Wine and Dine along the Columbia River

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October 7, 2019

Happy Hour wine with a winemaker, evening stroll along the Columbia River, or dinner with a view of the river? All this and more awaits you at The Lodge at Columbia Point.

We opted for dinner at Drumheller’s Food and Drink. The restaurant is named for Tom Drumheller and  began his Hall of Fame career with with his partner Patrick Nofield with  The Light House Inn, located in Cannon Beach.

After building five other resort hotels in Oregon and Washington, along with numerous restaurants and vacation townhomes, Tom was inducted into the School of Hospitality Business Management at Washington State University’ inaugural Hall of Fame in March of 2017. He began work on The Lodge at Columbia Point but sadly died before he was able to see the completion of his vision when the Lodge opened just weeks after his death in the summer of 2017. His signature phrase, “It will be fun!” can be seen on plaques around the beautiful property. We met for drinks with Wendy and her husband, Fred. Wendy’s passion for the Lodge was contagious as she told us about her own 30 years in the hospitality business and many of the years working with the lodging properties owned by Tom. Her management skill is based on servant leadership, coupled with a lot of love for the 48 employees that she manages. And judging from the warm and welcoming staff – it is a style that works.

Roasted Beet Salad with Arugula

Speaking of dinner, ours was waiting for us in Drumheller’s Food & Drink. We started with a tasty and fresh roasted-beet salad with arugula and spiced pepitas dressed in vinaigrette. The main course of filet for Michael and pan-seared duck for me did not disappoint. Michael declared that the beef, served with gorgonzola butter from nearby Valencia Farms, was the best steak he has ever had! And my duck, which came with peppered polenta, kale, and heirloom tomato, was tender, rich, and yummy. For wine, we chose the Sheridan Vineyard’s Mystique – a blend of Cabernet Sauvignon, Merlot, and Cabernet Franc. A killer wine – sourced from the Columbia Basin AVA – it paired perfectly with both entrées. With a beautiful deep ruby color, the wine had notes of black current, white chocolate, wood smoke, and tobacco. With a silky texture and perfect balance, the Mystique has undoubtedly earned its 94-point score by the Wine Advocate. Finally, the dessert was house-made fresh peach sorbet - a refreshing end to a fantastic meal. After dinner, Michael walked part of the Riverfront Trail that goes seven miles along the Columbia.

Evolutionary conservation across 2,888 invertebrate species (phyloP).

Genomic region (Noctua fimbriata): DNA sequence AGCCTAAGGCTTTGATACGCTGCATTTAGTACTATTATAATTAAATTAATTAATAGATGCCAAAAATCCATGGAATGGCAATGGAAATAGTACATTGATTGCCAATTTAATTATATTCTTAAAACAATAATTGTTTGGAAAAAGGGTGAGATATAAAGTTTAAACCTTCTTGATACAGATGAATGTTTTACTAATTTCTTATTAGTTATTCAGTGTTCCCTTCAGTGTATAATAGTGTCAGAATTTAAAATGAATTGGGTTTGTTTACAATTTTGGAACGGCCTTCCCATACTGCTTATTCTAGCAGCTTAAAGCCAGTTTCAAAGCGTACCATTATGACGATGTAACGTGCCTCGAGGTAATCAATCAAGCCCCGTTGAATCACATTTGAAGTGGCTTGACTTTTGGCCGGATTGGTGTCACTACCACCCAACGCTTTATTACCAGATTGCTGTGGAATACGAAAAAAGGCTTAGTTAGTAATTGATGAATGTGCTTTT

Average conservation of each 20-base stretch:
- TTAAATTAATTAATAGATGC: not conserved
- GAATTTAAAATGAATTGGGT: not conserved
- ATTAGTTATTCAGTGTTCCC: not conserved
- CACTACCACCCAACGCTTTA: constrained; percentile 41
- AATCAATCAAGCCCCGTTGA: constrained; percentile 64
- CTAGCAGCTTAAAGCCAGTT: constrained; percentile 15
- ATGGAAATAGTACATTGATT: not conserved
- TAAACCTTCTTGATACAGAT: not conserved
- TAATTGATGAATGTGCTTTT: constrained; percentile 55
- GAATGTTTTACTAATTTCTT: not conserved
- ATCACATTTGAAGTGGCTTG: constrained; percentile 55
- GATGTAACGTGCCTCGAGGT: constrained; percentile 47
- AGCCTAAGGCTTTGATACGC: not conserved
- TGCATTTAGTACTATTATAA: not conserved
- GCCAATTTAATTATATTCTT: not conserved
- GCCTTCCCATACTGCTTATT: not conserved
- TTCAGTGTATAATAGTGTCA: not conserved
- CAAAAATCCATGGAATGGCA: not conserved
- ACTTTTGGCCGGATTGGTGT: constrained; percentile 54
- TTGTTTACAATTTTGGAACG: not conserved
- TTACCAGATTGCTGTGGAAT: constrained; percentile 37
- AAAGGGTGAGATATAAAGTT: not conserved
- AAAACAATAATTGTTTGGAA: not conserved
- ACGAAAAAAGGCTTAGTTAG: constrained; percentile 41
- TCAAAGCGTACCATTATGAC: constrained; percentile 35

Riverfront Trail along the Columbia River

Described as a “stunning 82 bedroom, custom-designed, riverfront dream home”, the hospitality offered by The Lodge is Hall of Fame worthy. Each of the rooms is named after a local winery, with lovely views and delightful amenities.

Vineyards at the Lodge at Columbia Point

Want Hall of Fame Wine? A ten-minute drive from the Lodge, you will find yourself in the famed Red Mountain Wine AVA. It really isn’t a mountain, more of a small hill and the red color of the native grass is seen only during late fall. Nevertheless, the AVA produces some truly delicious wines. Most of the 2,227 vineyard acres are found in the warm southwest-facing slope, The AVA is known mostly for its Cabernet Sauvignon (Cab), which comprises about 2,043 acres. Once a backwater eddy during the time of the pre-historic Missoula floods, the soil combination of sand, silt, and loam is ideal for growing vinifera grapes. The tiny Red Mountain AVA is the smallest appellation in the state but has the warmest temperatures. The grapes grown here have a rich fruit character, great aromatics, and full tannins, creating wines with amazing structure, intensity, and sophistication.

One of our favorite stops in the AVA was Col Solare. Col Solare is the result of a partnership of wine giants Chateau Ste Michelle and Italy’s Marches Antinori, whose family roots in the Italian wine business go back to 1385.

Red wine grapes

Our tour included a tasting stroll through the vineyard, munching on a variety of Cab grapes grown from different clones. It was amazing how different each clone tasted and gave us a greater appreciation of the art of winemaking.

We headed back to the tasting room for a fascinating vertical tasting experience, which means different vintages of the same wine type from the same winery. We enjoyed both the 2014, 2015, and 2016 Cabs, each distinct and delicious. The 2014 boasted a 94+ points from The Wine Advocate and 94 points from Wine & Spirits. The nose was great, with aromas of dark fruit and subtle taste notes of vanilla. The tannins are well balanced, and the wine had a beautiful long finish.

Next up was the 2015 Cab, also given very high scores of 94 points from Jeb Dunnuck and 93 points from jamessuckling.com.

With grapes sourced from five different vineyards, the 2015 was rich and balanced, with a nose of berries and dark chocolate. Beginning with taste hints of vanilla and spice, it’s smooth finish is a lingering taste of cocoa and anise. Truly an excellent taste adventure!

We then left the Cab and moved on to the Collectors Society’s beautiful red blend. The Collectors Society wines are available only to the wine club members, and indeed suggests the old tag line “membership has its privileges.” The wine is a delightful blend of Cab Sauvignon (57%), Cab Franc (36%), and Carménère (7%). It truly was a privilege to taste and a lovely finish to our visit.

We were tempted to visit more of the iconic wineries in Red Mountain AVA, but it was time to head home. We will return! One, of many, reasons to return would be to experience one of their famous Winemakers' Dinners at Drumheller’s Food & Drink.

 

Editorial disclosure: travel and accommodations were generously provided. 

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